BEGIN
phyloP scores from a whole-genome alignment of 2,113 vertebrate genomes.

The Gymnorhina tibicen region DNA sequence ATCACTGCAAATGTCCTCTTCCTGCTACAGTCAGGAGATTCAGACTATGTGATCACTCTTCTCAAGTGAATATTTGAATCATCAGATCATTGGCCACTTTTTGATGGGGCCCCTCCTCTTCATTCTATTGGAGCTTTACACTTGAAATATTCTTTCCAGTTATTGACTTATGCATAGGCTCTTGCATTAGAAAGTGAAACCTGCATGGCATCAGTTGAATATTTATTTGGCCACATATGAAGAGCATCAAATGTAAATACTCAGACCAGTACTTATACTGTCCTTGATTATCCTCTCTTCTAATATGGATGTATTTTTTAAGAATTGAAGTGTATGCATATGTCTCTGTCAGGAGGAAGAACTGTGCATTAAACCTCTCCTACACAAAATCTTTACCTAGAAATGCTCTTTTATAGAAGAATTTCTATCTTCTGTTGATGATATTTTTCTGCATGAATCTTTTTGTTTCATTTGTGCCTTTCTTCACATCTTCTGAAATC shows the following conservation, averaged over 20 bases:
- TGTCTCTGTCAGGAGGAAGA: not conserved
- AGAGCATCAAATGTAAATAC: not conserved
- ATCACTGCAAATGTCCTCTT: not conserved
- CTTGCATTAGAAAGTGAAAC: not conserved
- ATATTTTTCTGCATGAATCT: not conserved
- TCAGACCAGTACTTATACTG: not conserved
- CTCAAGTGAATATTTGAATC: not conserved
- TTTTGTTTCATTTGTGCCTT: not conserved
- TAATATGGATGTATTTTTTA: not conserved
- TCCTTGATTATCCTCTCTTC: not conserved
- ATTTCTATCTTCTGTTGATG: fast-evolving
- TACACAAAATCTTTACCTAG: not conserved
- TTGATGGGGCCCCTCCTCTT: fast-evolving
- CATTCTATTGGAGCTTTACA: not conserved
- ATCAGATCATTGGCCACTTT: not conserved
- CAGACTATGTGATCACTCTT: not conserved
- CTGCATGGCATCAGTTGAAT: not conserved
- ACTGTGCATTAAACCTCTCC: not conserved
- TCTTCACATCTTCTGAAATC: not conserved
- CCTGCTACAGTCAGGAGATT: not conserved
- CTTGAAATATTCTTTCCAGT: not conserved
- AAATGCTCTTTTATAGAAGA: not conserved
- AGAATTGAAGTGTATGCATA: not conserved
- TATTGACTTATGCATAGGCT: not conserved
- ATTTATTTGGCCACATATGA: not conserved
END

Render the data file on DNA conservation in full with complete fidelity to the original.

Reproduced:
phyloP scores from a whole-genome alignment of 2,113 vertebrate genomes.

The Gymnorhina tibicen region DNA sequence ATCACTGCAAATGTCCTCTTCCTGCTACAGTCAGGAGATTCAGACTATGTGATCACTCTTCTCAAGTGAATATTTGAATCATCAGATCATTGGCCACTTTTTGATGGGGCCCCTCCTCTTCATTCTATTGGAGCTTTACACTTGAAATATTCTTTCCAGTTATTGACTTATGCATAGGCTCTTGCATTAGAAAGTGAAACCTGCATGGCATCAGTTGAATATTTATTTGGCCACATATGAAGAGCATCAAATGTAAATACTCAGACCAGTACTTATACTGTCCTTGATTATCCTCTCTTCTAATATGGATGTATTTTTTAAGAATTGAAGTGTATGCATATGTCTCTGTCAGGAGGAAGAACTGTGCATTAAACCTCTCCTACACAAAATCTTTACCTAGAAATGCTCTTTTATAGAAGAATTTCTATCTTCTGTTGATGATATTTTTCTGCATGAATCTTTTTGTTTCATTTGTGCCTTTCTTCACATCTTCTGAAATC shows the following conservation, averaged over 20 bases:
- TGTCTCTGTCAGGAGGAAGA: not conserved
- AGAGCATCAAATGTAAATAC: not conserved
- ATCACTGCAAATGTCCTCTT: not conserved
- CTTGCATTAGAAAGTGAAAC: not conserved
- ATATTTTTCTGCATGAATCT: not conserved
- TCAGACCAGTACTTATACTG: not conserved
- CTCAAGTGAATATTTGAATC: not conserved
- TTTTGTTTCATTTGTGCCTT: not conserved
- TAATATGGATGTATTTTTTA: not conserved
- TCCTTGATTATCCTCTCTTC: not conserved
- ATTTCTATCTTCTGTTGATG: fast-evolving
- TACACAAAATCTTTACCTAG: not conserved
- TTGATGGGGCCCCTCCTCTT: fast-evolving
- CATTCTATTGGAGCTTTACA: not conserved
- ATCAGATCATTGGCCACTTT: not conserved
- CAGACTATGTGATCACTCTT: not conserved
- CTGCATGGCATCAGTTGAAT: not conserved
- ACTGTGCATTAAACCTCTCC: not conserved
- TCTTCACATCTTCTGAAATC: not conserved
- CCTGCTACAGTCAGGAGATT: not conserved
- CTTGAAATATTCTTTCCAGT: not conserved
- AAATGCTCTTTTATAGAAGA: not conserved
- AGAATTGAAGTGTATGCATA: not conserved
- TATTGACTTATGCATAGGCT: not conserved
- ATTTATTTGGCCACATATGA: not conserved